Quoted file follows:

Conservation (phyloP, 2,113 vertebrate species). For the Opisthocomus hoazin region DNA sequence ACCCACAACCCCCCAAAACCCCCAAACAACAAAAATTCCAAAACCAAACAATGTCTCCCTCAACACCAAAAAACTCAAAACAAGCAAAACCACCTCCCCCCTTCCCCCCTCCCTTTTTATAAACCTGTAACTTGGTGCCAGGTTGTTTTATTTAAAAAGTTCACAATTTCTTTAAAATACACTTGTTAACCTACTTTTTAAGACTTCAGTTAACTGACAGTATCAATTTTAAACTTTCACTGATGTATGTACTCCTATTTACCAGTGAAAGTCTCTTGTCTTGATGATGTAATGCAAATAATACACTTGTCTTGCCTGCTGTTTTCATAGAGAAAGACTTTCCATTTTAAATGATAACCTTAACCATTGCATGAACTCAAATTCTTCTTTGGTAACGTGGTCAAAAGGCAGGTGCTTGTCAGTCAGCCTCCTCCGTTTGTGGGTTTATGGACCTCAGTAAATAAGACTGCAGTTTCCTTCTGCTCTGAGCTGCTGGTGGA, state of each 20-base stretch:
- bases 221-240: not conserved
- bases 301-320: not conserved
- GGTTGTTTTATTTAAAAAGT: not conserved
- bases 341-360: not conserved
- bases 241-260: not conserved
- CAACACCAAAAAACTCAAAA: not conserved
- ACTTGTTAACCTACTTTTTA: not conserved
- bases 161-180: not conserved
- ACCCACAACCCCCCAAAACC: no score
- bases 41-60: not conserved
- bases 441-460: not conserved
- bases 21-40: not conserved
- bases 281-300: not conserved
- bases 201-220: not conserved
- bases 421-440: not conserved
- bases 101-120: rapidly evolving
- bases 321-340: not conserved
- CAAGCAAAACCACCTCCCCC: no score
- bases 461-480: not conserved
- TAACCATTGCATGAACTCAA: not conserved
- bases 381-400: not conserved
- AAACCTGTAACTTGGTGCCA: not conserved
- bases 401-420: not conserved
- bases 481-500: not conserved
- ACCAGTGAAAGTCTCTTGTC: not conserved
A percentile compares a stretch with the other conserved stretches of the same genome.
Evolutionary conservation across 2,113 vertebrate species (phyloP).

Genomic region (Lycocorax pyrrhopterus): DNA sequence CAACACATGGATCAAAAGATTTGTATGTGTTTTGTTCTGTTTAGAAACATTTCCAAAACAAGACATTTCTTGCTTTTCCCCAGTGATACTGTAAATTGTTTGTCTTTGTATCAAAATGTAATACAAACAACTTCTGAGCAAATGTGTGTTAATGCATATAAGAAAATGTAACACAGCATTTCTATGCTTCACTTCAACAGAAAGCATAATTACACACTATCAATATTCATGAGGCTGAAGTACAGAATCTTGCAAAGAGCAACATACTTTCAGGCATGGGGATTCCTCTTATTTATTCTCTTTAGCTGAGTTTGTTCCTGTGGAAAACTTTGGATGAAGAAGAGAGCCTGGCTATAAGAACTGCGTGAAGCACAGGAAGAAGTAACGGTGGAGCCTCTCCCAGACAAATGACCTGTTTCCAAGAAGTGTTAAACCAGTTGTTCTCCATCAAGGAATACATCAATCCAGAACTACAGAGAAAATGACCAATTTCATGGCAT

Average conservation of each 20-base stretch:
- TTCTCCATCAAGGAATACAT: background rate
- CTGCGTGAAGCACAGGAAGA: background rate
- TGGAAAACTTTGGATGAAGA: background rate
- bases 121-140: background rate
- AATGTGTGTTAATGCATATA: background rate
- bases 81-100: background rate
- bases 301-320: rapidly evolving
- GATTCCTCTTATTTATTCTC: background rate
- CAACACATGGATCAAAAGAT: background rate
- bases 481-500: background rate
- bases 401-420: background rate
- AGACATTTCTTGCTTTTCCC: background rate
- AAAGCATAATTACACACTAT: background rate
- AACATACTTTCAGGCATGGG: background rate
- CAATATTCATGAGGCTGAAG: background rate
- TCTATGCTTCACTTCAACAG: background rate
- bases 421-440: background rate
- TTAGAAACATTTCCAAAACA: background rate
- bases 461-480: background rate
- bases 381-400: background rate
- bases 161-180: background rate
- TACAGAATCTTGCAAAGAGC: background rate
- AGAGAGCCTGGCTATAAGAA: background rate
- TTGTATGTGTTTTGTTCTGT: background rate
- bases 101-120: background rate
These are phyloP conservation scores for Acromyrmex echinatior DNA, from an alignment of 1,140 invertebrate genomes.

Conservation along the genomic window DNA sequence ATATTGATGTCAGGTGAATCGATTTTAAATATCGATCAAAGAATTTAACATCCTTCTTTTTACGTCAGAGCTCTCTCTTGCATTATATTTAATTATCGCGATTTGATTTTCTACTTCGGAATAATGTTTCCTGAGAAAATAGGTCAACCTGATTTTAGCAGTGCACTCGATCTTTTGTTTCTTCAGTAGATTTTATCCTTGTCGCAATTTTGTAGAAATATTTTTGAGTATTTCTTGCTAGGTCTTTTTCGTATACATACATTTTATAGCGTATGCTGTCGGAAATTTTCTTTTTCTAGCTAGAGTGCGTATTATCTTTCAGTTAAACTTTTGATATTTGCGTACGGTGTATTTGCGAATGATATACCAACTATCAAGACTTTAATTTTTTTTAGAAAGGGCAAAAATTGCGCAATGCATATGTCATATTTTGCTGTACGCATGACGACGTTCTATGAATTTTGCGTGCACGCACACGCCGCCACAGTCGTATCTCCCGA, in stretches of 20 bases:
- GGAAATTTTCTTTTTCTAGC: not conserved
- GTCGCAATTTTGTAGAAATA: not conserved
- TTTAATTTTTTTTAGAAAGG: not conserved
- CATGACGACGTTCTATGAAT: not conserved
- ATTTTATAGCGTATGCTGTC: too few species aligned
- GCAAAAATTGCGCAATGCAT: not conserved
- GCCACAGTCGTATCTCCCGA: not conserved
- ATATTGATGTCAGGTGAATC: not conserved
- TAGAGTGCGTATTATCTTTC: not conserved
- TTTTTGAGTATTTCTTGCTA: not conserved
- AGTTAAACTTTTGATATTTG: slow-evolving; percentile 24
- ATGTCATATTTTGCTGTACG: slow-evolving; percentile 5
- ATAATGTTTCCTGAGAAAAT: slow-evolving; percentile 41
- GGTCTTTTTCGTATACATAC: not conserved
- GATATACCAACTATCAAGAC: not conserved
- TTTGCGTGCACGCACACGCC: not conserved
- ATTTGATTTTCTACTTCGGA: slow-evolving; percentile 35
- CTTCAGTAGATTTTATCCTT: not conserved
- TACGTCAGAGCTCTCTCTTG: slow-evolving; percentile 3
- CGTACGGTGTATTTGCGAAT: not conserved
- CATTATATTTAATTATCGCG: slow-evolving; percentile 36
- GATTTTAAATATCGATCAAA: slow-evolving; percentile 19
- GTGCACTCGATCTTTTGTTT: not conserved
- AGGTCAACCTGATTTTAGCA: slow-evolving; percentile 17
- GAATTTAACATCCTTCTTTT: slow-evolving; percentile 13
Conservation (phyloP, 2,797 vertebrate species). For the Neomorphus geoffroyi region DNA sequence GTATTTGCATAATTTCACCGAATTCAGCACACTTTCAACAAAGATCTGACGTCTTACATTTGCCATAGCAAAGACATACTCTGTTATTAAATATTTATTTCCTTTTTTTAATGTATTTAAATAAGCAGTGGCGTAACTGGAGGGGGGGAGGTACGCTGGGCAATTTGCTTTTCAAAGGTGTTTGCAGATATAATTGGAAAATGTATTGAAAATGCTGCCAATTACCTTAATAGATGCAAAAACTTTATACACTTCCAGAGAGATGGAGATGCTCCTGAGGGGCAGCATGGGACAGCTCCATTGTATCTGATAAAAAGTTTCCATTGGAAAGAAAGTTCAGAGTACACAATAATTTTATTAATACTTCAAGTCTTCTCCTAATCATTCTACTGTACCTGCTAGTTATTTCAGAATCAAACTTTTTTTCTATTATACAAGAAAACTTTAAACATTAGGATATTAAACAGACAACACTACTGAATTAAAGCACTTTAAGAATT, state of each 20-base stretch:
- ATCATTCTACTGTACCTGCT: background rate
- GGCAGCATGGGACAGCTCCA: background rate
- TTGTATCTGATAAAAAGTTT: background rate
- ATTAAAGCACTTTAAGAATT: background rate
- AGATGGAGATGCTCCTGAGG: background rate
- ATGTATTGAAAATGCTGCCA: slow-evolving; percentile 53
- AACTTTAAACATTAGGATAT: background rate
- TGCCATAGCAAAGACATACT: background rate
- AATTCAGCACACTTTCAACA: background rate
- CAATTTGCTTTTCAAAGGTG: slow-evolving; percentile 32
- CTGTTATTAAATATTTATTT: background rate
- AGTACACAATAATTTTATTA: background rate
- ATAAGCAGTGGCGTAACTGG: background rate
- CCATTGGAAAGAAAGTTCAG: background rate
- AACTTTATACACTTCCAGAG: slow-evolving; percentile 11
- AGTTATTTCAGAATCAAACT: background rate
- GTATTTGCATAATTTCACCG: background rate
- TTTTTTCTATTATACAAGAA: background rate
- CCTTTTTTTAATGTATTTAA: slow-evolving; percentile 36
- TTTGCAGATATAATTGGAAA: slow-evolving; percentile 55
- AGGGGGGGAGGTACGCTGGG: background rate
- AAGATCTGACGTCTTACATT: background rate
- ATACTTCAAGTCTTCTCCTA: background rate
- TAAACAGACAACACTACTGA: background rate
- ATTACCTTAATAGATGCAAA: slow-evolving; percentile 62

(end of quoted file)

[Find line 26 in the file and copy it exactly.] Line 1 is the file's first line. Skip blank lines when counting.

- ACCAGTGAAAGTCTCTTGTC: not conserved